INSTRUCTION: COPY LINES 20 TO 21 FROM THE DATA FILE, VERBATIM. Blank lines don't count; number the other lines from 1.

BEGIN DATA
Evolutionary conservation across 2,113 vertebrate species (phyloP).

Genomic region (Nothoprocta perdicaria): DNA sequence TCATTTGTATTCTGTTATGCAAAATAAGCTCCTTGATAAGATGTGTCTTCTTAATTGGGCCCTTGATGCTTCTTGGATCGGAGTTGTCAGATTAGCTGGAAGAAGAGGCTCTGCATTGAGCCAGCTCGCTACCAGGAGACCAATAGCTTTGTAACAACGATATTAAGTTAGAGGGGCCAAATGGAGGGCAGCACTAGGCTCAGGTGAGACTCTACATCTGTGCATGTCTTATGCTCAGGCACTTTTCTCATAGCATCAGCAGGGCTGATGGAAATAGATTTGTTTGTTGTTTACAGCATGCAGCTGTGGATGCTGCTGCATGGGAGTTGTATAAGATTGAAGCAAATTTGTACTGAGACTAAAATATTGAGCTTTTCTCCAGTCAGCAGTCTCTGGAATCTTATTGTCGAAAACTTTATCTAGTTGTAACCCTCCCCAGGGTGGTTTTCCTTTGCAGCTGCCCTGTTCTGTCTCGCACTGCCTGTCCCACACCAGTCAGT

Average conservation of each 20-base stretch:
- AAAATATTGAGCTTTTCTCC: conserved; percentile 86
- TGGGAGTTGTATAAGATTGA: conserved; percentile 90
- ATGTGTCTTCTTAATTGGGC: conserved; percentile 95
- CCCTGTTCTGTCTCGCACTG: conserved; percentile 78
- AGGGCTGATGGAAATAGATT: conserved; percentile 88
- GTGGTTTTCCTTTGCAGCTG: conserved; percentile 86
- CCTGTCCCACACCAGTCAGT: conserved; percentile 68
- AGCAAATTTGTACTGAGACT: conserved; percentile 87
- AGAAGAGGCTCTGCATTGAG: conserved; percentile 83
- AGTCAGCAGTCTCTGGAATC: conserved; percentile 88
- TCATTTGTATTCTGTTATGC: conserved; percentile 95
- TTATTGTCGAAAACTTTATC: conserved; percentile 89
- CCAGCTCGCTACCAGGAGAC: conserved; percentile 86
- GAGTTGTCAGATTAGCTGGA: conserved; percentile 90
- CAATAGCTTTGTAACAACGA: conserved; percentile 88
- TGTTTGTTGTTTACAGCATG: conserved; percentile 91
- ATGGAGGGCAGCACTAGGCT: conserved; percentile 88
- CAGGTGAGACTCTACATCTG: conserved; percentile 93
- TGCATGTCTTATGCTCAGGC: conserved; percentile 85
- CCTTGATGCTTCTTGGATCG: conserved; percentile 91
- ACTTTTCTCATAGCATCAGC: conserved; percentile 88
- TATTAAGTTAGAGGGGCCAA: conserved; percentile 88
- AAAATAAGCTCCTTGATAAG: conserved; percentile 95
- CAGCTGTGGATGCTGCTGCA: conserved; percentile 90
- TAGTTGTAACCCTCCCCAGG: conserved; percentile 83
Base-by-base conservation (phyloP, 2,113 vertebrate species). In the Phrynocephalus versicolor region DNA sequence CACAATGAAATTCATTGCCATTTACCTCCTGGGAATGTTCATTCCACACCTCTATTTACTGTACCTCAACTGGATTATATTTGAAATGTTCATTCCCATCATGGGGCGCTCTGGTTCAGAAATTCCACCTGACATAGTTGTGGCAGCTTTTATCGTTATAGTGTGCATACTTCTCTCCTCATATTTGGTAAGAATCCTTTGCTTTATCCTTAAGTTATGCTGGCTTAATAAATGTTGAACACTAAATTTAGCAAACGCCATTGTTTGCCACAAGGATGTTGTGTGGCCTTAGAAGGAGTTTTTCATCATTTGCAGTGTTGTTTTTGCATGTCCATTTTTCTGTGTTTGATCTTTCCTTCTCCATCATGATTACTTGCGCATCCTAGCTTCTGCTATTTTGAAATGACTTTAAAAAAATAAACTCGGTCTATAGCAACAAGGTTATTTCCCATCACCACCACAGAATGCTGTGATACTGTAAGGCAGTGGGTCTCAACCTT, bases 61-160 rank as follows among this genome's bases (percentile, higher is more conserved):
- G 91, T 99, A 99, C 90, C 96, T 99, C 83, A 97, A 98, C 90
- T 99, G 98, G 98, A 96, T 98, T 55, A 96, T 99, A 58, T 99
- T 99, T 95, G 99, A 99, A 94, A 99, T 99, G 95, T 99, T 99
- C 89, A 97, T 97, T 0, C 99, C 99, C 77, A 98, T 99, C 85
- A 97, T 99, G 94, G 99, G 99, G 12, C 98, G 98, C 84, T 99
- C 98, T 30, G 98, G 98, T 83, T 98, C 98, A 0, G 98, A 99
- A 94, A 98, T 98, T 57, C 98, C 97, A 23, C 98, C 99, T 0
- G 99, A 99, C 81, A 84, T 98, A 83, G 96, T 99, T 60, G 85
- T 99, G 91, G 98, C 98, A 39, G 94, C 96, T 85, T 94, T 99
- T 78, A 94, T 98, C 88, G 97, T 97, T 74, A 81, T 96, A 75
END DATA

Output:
- ATGGAGGGCAGCACTAGGCT: conserved; percentile 88
- CAGGTGAGACTCTACATCTG: conserved; percentile 93